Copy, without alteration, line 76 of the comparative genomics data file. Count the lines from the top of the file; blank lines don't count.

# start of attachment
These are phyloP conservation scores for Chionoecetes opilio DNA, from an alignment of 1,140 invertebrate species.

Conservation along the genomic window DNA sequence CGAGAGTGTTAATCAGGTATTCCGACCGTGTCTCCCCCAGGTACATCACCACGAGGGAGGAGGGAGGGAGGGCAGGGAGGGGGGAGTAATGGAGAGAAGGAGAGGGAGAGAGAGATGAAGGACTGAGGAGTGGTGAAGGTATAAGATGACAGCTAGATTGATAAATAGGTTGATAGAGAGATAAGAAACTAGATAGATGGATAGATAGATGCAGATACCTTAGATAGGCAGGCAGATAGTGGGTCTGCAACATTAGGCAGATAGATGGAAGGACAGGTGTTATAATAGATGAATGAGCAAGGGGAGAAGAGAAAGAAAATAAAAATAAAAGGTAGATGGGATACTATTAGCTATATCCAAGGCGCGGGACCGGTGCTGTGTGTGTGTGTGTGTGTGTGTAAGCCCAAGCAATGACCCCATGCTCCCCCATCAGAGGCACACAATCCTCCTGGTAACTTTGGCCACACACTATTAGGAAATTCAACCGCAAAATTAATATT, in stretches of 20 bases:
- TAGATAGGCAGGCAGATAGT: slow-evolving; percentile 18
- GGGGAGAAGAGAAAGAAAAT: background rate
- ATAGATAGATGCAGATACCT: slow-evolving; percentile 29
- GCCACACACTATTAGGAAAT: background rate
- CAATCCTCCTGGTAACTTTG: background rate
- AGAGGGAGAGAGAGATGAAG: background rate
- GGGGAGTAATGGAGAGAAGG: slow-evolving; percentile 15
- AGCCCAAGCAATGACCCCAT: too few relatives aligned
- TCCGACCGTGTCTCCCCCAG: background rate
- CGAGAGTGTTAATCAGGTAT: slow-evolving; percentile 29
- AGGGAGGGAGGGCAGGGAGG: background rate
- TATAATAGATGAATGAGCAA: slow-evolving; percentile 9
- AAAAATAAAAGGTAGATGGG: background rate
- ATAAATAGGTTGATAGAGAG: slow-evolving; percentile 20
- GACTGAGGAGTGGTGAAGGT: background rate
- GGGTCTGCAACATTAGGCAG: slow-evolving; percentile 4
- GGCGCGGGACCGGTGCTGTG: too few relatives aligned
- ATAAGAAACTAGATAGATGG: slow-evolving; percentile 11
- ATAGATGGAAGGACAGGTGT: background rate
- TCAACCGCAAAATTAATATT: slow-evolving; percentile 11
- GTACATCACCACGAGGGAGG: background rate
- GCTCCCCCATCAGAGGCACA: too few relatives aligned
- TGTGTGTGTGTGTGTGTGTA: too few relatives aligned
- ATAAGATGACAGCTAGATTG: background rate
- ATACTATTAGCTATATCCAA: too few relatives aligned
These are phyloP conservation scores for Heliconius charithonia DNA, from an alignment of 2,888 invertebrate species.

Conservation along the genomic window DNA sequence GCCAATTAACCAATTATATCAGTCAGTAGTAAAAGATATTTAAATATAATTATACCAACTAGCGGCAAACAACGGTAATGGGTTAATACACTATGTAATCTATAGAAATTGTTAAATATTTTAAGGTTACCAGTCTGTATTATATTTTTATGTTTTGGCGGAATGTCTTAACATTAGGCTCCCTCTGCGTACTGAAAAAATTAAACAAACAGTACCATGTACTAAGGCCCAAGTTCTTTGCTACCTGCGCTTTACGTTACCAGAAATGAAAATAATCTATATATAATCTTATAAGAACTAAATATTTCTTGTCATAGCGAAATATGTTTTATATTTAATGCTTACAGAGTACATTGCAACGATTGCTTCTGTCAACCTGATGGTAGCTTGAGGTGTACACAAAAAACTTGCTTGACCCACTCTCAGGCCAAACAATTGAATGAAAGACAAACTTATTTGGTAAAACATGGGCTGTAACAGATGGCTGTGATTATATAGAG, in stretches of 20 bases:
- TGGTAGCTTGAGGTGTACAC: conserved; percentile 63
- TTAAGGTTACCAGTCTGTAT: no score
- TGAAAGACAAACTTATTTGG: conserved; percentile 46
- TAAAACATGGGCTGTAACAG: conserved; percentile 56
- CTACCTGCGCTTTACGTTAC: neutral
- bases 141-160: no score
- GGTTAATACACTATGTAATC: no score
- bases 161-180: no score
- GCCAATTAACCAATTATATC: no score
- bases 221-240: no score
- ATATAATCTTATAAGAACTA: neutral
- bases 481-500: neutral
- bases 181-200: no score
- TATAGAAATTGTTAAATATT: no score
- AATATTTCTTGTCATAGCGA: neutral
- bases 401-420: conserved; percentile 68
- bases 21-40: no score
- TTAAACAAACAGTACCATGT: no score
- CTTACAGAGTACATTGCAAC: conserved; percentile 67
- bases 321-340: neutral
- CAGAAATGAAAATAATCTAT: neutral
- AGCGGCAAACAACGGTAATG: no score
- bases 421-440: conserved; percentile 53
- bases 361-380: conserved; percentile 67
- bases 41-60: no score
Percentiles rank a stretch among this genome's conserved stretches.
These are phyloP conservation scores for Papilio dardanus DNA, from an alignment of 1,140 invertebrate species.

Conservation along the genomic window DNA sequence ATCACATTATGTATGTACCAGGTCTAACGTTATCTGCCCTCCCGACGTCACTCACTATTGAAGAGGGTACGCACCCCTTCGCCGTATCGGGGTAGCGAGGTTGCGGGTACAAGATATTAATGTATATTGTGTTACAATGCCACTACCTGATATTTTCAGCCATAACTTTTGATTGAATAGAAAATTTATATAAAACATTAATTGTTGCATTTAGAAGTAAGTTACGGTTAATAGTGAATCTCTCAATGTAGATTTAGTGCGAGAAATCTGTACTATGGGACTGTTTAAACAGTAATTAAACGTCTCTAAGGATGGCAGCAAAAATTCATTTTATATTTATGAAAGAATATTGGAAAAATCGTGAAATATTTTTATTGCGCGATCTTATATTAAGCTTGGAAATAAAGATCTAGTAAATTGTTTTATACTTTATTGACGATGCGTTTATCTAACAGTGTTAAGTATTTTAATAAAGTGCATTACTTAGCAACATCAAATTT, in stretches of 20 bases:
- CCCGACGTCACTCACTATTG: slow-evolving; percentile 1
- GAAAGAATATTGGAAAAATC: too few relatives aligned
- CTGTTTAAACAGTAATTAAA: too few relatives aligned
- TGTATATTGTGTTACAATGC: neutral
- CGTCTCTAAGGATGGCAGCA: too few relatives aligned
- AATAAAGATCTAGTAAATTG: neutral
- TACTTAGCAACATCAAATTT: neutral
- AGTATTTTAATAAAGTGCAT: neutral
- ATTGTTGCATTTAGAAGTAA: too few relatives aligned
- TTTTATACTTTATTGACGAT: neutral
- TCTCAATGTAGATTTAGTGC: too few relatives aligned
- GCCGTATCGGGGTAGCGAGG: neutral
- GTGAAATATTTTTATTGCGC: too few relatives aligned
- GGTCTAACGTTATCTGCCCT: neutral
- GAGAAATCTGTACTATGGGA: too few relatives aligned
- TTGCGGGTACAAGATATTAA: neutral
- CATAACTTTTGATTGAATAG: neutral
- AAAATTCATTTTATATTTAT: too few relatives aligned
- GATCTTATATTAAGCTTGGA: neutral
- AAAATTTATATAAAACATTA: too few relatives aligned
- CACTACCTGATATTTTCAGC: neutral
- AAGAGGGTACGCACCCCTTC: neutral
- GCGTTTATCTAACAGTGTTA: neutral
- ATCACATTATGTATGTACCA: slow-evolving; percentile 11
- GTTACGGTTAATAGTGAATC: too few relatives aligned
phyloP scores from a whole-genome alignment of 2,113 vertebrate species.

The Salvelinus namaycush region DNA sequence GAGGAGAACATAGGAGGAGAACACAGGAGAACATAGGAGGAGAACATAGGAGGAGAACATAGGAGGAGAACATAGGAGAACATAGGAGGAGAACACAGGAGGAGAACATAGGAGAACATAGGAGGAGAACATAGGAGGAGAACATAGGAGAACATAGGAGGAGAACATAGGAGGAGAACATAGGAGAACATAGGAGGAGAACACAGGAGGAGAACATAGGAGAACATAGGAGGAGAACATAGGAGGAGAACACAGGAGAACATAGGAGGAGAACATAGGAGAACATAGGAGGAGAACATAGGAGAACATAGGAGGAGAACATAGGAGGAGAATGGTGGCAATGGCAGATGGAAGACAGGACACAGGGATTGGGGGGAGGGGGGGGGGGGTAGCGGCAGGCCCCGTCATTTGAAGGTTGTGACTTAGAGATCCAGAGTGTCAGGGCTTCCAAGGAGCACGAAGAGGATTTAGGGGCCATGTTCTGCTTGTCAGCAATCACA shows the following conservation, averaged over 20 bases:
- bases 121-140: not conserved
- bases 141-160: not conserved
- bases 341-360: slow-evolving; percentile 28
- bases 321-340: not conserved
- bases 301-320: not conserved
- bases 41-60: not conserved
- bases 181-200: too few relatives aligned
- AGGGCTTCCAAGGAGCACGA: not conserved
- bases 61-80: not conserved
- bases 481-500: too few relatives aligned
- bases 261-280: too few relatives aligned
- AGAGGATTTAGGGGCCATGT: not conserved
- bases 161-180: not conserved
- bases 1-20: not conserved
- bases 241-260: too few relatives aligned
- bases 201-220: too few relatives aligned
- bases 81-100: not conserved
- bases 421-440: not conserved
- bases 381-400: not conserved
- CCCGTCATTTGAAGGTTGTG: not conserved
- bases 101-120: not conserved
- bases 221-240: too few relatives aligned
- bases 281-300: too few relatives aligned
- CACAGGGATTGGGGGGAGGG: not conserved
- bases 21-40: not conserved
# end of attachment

- GATCTTATATTAAGCTTGGA: neutral